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Transient Detection of Chlamydial-Specific Th1 Memory Cells in the Peripheral Circulation of Women with History of Chlamydia trachomatis Genital Tract Infection



Thomas L Cherpes, MD, Department of Pediatrics, University of Pittsburgh School of Medicine, Rangos Research Center, Room 9123, 4401 Penn Avenue, Pittsburgh, PA 15224, USA.




Development of safe and effective Chlamydia trachomatis vaccines requires better understanding of the host immune responses elicited by natural infection.

Method of study

Peripheral blood mononuclear cells isolated from women with or without history of genital tract chlamydial infection were stimulated with inactivated C. trachomatis elementary bodies (EB) in ELISPOT assays that enumerated frequencies of cells producing interferon (IFN)-γ or interleukin (IL)-17.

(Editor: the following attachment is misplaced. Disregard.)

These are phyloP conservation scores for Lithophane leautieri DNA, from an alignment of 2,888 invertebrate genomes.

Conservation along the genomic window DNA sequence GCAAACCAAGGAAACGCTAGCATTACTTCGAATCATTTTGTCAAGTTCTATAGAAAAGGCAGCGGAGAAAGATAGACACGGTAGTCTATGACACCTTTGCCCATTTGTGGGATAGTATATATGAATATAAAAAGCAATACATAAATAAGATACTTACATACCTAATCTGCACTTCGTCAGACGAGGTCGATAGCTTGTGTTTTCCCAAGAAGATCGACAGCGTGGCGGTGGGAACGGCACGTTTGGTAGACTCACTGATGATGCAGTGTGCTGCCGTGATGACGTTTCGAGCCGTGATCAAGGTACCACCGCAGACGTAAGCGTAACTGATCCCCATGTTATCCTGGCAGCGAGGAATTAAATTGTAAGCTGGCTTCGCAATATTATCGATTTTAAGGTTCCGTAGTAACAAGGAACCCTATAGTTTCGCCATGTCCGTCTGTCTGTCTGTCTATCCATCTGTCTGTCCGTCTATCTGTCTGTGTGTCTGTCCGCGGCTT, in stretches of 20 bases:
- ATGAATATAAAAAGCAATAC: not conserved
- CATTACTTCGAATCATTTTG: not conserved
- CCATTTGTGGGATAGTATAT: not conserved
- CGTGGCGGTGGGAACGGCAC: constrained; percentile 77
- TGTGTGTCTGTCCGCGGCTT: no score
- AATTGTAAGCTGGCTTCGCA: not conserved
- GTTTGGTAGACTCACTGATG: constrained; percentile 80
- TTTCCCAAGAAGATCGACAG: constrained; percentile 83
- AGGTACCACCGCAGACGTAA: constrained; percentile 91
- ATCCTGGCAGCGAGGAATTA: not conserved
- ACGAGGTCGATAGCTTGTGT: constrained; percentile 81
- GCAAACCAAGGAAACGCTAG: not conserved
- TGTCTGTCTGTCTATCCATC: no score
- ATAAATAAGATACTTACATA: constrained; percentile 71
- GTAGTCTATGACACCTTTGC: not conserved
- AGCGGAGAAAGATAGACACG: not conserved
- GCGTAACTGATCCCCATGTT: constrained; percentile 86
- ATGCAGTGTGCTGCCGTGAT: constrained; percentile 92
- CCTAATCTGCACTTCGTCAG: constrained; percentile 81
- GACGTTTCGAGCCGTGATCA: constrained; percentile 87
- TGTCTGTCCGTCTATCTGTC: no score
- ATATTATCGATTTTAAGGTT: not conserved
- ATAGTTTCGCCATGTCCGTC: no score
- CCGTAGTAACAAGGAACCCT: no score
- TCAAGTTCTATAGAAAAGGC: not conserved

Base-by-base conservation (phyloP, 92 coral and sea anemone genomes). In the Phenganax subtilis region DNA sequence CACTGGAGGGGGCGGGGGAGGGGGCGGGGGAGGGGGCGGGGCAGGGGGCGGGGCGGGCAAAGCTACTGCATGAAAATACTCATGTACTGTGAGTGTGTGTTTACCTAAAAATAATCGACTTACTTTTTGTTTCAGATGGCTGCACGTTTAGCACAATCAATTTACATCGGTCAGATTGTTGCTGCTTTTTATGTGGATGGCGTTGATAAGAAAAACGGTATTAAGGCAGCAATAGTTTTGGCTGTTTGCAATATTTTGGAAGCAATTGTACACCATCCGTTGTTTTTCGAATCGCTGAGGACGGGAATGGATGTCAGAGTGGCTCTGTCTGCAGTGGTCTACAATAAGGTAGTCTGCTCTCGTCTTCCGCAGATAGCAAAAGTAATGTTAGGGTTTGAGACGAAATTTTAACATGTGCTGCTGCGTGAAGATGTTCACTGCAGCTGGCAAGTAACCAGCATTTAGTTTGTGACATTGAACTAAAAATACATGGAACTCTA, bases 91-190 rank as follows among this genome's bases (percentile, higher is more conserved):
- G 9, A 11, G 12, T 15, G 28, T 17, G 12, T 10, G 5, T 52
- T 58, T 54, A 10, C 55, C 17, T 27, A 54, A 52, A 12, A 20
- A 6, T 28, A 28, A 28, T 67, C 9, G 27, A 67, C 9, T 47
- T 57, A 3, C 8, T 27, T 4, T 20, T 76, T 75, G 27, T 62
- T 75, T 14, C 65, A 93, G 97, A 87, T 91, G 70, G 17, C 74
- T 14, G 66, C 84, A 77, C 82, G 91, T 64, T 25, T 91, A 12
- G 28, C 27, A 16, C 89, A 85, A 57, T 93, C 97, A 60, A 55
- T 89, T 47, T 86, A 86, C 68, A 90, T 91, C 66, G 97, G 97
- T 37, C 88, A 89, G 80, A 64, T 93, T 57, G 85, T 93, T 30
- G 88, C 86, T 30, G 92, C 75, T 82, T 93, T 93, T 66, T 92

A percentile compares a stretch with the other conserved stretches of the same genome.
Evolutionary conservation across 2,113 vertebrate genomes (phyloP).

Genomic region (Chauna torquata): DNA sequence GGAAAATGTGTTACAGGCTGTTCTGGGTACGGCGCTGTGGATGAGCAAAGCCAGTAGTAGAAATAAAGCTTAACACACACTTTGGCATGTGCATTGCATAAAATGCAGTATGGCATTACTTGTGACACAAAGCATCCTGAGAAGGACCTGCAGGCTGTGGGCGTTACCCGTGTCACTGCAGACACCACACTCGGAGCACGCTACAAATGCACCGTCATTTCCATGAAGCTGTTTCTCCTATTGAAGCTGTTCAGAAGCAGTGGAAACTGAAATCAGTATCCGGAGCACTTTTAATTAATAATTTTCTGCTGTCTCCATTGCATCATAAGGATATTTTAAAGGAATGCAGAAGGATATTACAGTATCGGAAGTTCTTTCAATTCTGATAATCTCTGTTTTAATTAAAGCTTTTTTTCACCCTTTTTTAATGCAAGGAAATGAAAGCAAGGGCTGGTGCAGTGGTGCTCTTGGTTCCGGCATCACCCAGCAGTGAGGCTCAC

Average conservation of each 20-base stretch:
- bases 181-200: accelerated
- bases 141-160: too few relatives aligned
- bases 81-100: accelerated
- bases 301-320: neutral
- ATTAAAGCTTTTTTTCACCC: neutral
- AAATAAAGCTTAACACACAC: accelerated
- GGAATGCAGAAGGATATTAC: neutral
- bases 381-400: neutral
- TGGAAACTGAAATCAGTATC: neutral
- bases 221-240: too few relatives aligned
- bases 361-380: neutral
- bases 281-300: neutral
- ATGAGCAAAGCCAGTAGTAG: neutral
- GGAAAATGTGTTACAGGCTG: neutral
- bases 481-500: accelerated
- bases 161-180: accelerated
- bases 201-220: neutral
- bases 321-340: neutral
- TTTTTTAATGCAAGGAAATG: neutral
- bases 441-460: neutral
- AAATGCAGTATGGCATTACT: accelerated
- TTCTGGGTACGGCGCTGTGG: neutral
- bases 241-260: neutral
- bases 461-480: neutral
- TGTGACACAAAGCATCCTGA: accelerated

IFN-γ-positive cells were highest among women sampled 30–60 days after diagnosis of C. trachomatis infection and treatment initiation, while the numbers of IFN-γ-positive cells were equally low among uninfected women and women sampled <30 or >60 days after diagnosis of infection. Conversely, IL-17-positive cell numbers were uniformly low among all participants.


Dramatically reduced numbers of Chlamydia-specific Th1 memory cells in the peripheral circulation of study participants sampled more than 2 months after diagnosis, and initiation of treatment provides new insight into the results from C. trachomatis vaccine trials, in which immunization with EB provided only short-lived protection. Our results also suggest that an effective vaccine against this weakly antigenic intracellular pathogen will need to generate immunological memory more durable than that elicited by natural infection.